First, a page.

Making Collections Accessible

Supporting Research

We are a key information service for those conducting academic, historical, scientific, statistical, family history, and other research, making available our unique archival collections via our research room and online. Research access to archives is managed, with protections in place regarding access to personal data within collections.

Our users include local historians, social scientists, postgraduate and undergraduate students, academic staff, the media, local community and heritage groups, local authority staff, those writing books and articles, those preparing heritage projects, lectures and conferences, and those researching genealogy and family history.

The involvement of UCC in funding the CCCA reflects the fact that we are a major repository for research by students and staff of the university, and other colleges and schools in the region, plus those from other national and international institutions.

Final Archival Processing

The object of archival processing is to preserve both the physical, and intellectual, order and accessibility of an archive. Once preliminary processing is complete, an archive is prioritised, according to its estimated research value and our available resources, for final processing. Final processing involves the full listing, arrangement and indexing of the content and context of an archive by a professionally trained archivist. This is done with due regard to the preservation of the original order and the principle of provenance. The output of final processing is a published descriptive list finding aid which is also inputted into our online catalogue database. The descriptive information is very detailed in many cases and includes much information from the content of items including people, dates, places, property and subjects. Certain archives, such as photographs, are also digitised during processing, however most listed archives remain in hard copy format. Each archive has a unique collection reference number.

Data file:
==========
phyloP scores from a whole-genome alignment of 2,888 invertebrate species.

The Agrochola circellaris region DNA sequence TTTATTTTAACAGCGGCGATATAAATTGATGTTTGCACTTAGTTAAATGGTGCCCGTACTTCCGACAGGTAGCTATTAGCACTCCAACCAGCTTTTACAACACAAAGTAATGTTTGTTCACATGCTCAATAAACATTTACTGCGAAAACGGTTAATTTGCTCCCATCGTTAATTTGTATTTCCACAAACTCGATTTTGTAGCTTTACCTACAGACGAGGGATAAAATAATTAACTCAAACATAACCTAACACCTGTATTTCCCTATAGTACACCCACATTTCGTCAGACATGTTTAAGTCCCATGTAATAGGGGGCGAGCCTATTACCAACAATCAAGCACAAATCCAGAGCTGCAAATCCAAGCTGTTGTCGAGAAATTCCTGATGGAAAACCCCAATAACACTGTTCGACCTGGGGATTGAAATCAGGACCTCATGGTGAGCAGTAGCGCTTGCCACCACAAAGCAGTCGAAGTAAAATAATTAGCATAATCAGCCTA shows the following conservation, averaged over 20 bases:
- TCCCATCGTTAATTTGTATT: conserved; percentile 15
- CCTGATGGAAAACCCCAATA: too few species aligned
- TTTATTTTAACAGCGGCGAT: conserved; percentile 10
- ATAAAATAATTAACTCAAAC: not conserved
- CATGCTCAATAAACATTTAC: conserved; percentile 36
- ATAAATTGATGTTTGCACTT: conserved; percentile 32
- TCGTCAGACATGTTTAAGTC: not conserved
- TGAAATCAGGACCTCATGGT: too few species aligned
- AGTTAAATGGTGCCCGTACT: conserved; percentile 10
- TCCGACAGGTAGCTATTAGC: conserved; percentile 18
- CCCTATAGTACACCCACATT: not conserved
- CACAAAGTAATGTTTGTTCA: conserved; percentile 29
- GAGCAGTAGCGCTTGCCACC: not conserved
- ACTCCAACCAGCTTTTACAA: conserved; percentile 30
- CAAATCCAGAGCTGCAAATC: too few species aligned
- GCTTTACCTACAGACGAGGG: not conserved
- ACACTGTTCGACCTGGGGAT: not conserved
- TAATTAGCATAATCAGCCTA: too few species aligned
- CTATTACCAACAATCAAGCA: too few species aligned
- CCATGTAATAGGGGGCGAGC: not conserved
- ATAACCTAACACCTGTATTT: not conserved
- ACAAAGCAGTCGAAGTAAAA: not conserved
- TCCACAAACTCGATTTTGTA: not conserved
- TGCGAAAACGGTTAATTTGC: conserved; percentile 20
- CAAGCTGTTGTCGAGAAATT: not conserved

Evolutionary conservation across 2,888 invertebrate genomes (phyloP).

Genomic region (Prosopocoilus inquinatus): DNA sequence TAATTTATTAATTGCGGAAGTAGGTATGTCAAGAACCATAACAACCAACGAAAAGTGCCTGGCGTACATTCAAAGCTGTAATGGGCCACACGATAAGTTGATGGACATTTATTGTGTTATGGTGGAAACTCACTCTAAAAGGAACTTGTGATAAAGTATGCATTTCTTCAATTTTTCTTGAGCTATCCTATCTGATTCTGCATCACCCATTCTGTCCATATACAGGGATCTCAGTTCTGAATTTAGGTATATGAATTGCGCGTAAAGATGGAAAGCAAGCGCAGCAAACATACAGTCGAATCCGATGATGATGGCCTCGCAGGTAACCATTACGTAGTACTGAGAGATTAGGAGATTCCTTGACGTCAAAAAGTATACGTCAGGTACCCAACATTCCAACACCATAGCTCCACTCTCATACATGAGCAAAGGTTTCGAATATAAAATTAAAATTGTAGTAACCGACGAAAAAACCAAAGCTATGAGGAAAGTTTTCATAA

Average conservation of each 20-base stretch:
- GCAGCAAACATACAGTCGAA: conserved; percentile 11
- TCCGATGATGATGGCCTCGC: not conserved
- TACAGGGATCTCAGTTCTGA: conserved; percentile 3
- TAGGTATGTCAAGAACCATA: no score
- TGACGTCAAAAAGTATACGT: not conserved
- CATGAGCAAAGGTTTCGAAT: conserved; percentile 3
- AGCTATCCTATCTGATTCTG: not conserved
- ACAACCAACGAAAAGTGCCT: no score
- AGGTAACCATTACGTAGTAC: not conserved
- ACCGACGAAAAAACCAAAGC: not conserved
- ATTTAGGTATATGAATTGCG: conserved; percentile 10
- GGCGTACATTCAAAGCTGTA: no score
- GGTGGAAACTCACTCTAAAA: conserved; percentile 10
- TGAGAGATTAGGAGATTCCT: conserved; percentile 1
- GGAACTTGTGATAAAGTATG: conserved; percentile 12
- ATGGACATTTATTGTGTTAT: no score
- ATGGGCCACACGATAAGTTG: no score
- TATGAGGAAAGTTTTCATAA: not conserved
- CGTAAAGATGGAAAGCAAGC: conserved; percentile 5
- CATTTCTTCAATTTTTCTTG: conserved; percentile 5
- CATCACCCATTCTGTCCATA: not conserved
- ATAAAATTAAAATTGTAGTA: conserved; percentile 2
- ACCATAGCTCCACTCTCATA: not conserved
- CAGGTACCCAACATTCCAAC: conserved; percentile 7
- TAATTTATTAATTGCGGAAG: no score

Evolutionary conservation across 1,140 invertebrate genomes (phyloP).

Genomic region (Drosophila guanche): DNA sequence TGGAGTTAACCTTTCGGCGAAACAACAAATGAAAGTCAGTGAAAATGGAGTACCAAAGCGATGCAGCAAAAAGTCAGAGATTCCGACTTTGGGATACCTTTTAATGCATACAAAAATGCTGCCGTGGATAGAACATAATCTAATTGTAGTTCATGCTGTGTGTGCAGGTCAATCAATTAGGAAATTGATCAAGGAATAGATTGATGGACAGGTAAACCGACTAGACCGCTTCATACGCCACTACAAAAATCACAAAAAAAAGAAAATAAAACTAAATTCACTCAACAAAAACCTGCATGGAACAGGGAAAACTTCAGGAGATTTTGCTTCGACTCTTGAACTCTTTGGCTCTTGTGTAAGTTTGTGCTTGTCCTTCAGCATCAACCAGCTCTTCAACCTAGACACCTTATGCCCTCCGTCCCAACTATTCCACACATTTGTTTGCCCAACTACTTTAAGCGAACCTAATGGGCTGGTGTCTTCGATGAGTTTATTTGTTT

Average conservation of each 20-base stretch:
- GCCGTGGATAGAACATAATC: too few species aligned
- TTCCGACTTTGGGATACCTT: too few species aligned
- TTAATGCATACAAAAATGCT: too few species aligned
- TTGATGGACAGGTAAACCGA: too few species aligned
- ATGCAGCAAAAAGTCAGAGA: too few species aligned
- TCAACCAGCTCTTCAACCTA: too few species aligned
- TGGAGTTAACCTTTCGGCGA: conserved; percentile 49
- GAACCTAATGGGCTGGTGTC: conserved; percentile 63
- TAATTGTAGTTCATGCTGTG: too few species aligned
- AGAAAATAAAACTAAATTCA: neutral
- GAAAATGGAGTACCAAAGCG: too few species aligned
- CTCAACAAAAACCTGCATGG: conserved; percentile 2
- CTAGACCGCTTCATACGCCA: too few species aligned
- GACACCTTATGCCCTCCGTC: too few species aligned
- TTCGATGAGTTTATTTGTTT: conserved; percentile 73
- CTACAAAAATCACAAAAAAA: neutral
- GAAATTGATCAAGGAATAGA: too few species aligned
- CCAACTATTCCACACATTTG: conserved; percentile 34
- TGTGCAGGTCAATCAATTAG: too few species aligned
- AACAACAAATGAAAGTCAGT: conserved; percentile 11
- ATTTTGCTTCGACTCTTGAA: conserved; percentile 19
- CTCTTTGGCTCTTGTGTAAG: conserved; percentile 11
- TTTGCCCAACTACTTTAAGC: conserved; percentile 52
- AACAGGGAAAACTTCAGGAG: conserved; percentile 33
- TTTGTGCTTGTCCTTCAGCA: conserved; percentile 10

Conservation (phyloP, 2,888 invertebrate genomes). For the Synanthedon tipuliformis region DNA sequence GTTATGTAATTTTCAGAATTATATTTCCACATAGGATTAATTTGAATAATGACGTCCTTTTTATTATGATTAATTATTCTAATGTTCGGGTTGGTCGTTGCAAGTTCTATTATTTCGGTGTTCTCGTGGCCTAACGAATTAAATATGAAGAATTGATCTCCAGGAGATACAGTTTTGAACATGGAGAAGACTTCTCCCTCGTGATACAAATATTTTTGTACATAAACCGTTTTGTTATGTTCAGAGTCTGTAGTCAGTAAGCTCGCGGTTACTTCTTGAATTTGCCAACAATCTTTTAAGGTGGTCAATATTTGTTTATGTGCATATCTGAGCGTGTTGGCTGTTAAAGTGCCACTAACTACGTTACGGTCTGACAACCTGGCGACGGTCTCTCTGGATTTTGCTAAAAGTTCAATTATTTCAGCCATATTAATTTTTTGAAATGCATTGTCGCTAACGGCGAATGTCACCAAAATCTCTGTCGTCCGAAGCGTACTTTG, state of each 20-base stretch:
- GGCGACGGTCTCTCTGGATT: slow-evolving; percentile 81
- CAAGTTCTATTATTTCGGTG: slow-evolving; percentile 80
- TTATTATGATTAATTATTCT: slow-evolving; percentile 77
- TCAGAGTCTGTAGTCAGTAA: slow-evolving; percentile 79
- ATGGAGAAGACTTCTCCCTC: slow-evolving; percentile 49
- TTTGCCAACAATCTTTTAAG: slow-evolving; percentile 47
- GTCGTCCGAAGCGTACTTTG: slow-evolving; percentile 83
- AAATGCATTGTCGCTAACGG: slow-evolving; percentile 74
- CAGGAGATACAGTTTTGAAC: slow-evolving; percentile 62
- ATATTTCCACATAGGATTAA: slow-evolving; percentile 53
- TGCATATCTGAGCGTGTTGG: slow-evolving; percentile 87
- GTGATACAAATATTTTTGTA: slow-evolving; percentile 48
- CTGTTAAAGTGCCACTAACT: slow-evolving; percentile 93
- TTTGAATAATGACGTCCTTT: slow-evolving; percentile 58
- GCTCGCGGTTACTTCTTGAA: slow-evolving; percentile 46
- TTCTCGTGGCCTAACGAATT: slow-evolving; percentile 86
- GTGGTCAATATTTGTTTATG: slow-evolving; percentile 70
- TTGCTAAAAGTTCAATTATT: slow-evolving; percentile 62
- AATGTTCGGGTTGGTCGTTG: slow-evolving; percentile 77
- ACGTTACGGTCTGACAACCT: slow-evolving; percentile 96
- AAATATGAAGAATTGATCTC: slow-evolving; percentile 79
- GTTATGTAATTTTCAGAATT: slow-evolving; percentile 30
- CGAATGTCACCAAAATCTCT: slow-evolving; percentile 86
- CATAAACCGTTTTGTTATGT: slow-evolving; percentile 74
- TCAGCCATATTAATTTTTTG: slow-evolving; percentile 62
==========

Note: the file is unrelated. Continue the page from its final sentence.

Providing Access for Research

CCCA acquires archives for the benefit of research and local heritage and culture. Collections are processed, listed and indexed at item level before making them available for research. Collections are accessed by researchers, and made available in our research room, under strict terms and conditions. No record less than 30 years old is made available for research, except where a record is by law in the public domain. Archives containing sensitive information or personal data may be access-restricted in accordance with legal requirements and the wishes of the depositor, for a period of up to 100 years. 

Descriptive Lists

A descriptive list is a detailed listing of the contents, structure/arrangement and context of an archive collection, compiled by an archivist. It provides a summary of each document/item/file/series within a collection, including names, content, places, dates and reference numbers. Each item on the list has a unique reference number, which is used by researchers to order material in our research room. To obtain a list of a collection, contact the archivists by email.

Online Catalogue

Our detailed online catalogue finding aid contains details of 770 archive collections, from collection level down to series, file and item levels. Over 200 catalogue entries are at collection level only, with item lists available in our research room/by email. The catalogue also contains indexes of events, subjects, persons and institutions/organisations. A number of photographic collections have been digitised and are accessible within the catalogue, however, the catalogue is principally a detailed list finding aid of hardcopy material to be accessed in person in our research room.

Digitisation

We have an active programme of collection digitisation with online access.

This programme is currently concentrating on the following:

1) Records from the revolutionary period 1912-1922 as part of our national and local Decade of Centenaries commemorations.

2) Cemetery/burial records, which are a key genealogical/family history resource.

3) Photographic records, such as the Anthony Barry archive.

See Online Digital Collections

 

Processing an Archive collection at Cork City and County Archives
Processing an Archive collection at Cork City and County Archives